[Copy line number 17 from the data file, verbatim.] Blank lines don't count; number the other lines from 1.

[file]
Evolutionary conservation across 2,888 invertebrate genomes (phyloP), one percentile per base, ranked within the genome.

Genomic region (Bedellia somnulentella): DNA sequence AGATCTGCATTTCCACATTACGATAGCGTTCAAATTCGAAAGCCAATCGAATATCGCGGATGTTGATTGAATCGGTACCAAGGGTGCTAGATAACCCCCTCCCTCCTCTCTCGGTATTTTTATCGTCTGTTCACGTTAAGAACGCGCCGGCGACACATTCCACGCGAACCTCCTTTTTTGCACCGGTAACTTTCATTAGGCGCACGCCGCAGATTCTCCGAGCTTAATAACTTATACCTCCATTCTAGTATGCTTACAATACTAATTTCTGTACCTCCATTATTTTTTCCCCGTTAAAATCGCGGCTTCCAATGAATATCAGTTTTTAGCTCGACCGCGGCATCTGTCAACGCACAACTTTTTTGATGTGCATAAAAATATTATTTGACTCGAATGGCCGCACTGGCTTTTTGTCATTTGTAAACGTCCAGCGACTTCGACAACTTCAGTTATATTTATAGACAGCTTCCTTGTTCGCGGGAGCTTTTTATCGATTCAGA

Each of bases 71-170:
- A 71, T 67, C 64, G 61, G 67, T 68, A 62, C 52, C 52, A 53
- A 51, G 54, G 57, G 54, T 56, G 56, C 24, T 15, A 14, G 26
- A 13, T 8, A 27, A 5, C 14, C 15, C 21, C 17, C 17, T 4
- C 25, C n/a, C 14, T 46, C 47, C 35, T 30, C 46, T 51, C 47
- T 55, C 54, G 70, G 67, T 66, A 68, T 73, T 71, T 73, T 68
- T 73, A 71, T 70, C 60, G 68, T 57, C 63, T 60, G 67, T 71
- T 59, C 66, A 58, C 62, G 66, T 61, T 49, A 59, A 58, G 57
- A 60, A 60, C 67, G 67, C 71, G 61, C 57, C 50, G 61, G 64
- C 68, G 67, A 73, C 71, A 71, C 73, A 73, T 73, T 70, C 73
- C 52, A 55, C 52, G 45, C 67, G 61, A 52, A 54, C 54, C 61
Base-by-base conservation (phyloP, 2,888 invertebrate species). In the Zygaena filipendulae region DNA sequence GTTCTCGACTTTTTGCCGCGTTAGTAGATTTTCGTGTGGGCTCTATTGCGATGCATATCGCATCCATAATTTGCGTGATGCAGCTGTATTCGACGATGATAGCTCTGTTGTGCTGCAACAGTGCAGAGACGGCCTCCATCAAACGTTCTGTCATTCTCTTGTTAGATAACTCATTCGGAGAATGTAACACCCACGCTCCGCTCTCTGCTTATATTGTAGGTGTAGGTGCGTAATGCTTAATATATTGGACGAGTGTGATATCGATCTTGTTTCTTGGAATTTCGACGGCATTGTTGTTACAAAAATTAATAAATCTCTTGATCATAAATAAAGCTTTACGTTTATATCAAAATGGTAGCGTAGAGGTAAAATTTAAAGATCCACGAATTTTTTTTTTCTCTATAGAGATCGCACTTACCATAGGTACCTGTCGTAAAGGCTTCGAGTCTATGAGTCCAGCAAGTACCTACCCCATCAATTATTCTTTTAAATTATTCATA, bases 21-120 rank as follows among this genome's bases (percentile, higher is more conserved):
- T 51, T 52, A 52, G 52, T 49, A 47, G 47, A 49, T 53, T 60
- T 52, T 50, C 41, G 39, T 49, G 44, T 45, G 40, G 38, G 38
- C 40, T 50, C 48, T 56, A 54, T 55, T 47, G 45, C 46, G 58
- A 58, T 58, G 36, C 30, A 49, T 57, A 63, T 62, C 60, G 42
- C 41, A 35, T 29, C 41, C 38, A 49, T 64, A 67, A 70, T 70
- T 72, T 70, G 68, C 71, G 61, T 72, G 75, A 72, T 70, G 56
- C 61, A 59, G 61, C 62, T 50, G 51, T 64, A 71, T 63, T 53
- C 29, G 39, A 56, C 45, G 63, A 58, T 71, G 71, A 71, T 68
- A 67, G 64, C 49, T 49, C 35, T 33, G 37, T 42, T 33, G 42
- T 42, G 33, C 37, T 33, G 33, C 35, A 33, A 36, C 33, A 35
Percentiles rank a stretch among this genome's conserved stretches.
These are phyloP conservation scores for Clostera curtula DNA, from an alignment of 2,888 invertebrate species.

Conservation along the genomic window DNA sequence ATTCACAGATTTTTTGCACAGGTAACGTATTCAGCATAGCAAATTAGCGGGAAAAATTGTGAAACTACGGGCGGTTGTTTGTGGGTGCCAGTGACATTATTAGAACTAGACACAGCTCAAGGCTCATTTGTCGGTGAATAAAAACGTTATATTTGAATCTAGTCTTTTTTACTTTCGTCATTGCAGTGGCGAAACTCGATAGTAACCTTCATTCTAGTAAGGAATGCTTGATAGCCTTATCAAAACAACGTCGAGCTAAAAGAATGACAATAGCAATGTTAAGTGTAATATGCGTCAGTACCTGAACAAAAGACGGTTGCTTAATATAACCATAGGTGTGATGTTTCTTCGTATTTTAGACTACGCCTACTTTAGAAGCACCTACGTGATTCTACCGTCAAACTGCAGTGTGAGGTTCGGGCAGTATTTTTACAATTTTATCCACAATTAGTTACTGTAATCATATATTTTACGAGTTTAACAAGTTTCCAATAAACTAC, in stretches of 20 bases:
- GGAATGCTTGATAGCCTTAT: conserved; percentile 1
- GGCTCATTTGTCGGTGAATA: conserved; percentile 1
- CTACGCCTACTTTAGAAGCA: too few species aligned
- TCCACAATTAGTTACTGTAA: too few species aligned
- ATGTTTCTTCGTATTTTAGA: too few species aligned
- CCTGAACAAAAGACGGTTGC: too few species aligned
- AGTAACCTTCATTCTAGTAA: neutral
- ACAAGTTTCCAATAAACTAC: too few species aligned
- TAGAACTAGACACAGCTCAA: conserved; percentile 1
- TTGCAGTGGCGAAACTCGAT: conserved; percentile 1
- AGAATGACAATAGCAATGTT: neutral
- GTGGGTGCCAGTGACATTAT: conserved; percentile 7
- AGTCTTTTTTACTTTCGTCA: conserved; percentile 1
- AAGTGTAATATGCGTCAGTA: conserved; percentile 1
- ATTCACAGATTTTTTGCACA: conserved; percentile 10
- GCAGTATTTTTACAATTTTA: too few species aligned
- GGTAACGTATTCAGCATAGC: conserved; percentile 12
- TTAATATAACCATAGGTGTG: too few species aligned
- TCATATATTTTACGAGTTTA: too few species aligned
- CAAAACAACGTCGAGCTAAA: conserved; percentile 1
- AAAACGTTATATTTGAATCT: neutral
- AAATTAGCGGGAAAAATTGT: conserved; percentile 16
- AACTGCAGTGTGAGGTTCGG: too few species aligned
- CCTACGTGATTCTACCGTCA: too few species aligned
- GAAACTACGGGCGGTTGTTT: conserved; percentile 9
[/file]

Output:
- C 40, T 50, C 48, T 56, A 54, T 55, T 47, G 45, C 46, G 58